20. 4 out of 5

    Abhishek Bhasin

    Thought provoking, impactful and a library stacker .... This book is well written , short and takes a relatively fresh approach towards the art of influence and leadership - with ample examples to support each and every argument made by the author - it will take an average reader not more than 5 hours to finish it and will take an average thinker not much intellectual M to appreciate it.

  21. 5 out of 5

    Joe Sabado

    This book is about how our beliefs and our minds work. It's more than about business or work. The author has a nice story-telling writing style that makes it easy to read. It's one of those books I will definitely read again, especially in times of self-doubt.

  22. 5 out of 5

    DrJPK

    Thought provoking book! A must read for leaders, entrepreneurs or anyone seeking to break through status quo thinking and mediocre mindsets. The pithy writing style worked for me- a break from traditional business books.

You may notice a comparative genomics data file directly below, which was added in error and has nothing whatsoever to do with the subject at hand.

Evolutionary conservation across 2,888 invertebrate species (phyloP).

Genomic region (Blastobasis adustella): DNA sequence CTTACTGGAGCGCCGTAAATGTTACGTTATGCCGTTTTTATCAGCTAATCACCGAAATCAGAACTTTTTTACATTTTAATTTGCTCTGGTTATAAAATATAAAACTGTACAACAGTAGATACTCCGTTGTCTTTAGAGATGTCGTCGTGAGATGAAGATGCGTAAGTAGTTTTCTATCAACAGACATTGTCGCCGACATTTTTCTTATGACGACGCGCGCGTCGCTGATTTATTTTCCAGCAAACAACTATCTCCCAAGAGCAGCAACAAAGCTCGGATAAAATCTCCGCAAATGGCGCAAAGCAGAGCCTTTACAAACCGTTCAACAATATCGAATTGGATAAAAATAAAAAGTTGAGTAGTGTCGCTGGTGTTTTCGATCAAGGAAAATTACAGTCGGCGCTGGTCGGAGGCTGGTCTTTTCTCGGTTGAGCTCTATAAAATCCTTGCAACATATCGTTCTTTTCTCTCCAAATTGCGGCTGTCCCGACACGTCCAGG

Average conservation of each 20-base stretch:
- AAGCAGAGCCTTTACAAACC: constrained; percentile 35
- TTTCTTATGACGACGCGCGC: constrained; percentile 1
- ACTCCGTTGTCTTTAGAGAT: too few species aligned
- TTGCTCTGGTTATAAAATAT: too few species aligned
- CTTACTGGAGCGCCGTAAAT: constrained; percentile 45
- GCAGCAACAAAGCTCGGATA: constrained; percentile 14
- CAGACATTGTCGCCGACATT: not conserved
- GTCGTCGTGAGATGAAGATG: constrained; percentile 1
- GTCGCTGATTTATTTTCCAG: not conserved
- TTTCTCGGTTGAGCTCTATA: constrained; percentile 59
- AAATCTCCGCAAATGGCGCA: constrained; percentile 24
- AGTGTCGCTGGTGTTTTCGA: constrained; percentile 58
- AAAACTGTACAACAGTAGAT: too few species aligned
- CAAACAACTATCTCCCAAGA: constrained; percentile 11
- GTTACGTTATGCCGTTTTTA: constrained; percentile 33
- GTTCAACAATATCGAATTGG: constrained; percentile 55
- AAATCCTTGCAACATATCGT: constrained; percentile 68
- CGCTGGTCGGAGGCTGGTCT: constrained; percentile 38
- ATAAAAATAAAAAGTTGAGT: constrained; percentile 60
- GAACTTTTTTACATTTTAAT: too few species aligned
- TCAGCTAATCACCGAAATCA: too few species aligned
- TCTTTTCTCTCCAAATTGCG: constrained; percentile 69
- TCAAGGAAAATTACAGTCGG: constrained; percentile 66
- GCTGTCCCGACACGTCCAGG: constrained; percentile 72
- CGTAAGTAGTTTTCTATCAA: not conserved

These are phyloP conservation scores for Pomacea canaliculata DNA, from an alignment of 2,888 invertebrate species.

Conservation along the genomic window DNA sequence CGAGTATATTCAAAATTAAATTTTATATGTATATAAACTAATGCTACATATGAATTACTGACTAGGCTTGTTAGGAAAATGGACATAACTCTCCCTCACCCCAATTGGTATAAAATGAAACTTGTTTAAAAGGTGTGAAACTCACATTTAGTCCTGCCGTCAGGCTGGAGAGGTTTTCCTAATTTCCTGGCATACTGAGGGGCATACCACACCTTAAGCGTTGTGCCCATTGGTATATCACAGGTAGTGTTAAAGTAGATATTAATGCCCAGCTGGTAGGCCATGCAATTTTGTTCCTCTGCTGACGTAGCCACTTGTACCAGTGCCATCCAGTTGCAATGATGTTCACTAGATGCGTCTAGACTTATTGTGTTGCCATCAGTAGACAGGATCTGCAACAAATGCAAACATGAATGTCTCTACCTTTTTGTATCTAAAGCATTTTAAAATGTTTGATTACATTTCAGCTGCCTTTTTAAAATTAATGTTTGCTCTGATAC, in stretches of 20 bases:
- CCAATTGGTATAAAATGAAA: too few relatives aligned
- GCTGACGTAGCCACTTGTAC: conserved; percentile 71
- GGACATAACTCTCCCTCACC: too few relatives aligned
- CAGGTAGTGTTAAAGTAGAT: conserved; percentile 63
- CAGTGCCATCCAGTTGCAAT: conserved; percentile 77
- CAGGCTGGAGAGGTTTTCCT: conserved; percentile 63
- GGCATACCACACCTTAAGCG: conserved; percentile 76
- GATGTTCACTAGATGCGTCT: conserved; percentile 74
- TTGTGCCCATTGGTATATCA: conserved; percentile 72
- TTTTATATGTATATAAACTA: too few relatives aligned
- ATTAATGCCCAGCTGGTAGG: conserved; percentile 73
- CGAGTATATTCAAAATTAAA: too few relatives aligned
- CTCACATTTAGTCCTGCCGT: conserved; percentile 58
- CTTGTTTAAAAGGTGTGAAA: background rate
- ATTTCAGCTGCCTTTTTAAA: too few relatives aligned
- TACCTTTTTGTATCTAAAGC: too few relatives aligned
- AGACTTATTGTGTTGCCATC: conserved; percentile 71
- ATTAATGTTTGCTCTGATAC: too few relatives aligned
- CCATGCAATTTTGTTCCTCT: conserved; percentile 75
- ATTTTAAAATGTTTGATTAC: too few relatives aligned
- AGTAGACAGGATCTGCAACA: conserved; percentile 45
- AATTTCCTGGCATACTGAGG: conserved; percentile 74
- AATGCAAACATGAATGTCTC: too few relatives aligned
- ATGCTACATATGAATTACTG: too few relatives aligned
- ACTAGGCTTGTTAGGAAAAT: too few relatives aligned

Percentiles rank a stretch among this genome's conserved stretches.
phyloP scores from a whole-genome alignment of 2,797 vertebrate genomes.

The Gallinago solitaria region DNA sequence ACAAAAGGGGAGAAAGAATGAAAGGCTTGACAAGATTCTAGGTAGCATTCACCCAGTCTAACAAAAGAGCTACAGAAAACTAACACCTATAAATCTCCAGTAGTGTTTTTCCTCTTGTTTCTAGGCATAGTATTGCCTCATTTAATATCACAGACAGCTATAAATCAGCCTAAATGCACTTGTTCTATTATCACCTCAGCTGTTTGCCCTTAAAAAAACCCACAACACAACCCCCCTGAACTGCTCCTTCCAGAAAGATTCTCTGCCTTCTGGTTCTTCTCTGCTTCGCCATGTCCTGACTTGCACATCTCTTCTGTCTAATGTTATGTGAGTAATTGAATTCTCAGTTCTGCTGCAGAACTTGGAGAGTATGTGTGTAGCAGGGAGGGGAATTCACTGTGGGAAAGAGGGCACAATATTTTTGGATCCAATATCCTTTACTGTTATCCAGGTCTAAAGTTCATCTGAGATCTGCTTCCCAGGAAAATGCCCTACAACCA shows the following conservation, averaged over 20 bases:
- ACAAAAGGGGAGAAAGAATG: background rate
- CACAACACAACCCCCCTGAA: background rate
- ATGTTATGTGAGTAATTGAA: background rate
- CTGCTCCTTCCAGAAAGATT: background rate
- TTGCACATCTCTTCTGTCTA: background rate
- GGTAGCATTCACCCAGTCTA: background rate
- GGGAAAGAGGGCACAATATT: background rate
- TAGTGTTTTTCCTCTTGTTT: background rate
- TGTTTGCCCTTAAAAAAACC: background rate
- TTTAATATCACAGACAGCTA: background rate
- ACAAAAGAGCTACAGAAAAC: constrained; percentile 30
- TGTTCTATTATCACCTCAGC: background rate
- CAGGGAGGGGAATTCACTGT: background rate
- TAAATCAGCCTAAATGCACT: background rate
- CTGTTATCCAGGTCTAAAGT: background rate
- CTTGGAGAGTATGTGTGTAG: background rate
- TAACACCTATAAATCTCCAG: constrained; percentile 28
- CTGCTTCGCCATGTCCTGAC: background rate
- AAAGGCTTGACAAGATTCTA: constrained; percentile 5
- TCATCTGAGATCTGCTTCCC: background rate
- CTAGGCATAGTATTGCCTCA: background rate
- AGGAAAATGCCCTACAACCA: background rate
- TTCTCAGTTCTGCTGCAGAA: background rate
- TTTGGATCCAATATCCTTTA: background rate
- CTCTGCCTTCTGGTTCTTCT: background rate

23. 5 out of 5

    Rick Yvanovich

    A short book, a quick read but long on ideas and concepts. I like the style it's written in and it's choc full of truisms, many not knew but presented with a different perspective that gets you thinking.

  24. 4 out of 5

    Julia Kravets

    Interesting style of writing for this type of book. I can't decide whether I like it or not. The book is packed with wisdom, but none of it goes into much depth; it felt like a long, written TED talk. I found myself highlighting and taking notes consistently. Overall a great read.

  25. 5 out of 5

    Joshua C Liston

    **Audible version (read by the author which I always prefer)** The thing I enjoyed most about "The Business of Belief" was the seamless way Tom moved from the ideas of his philosophical and research heroes to his own. An enjoyable and fast read.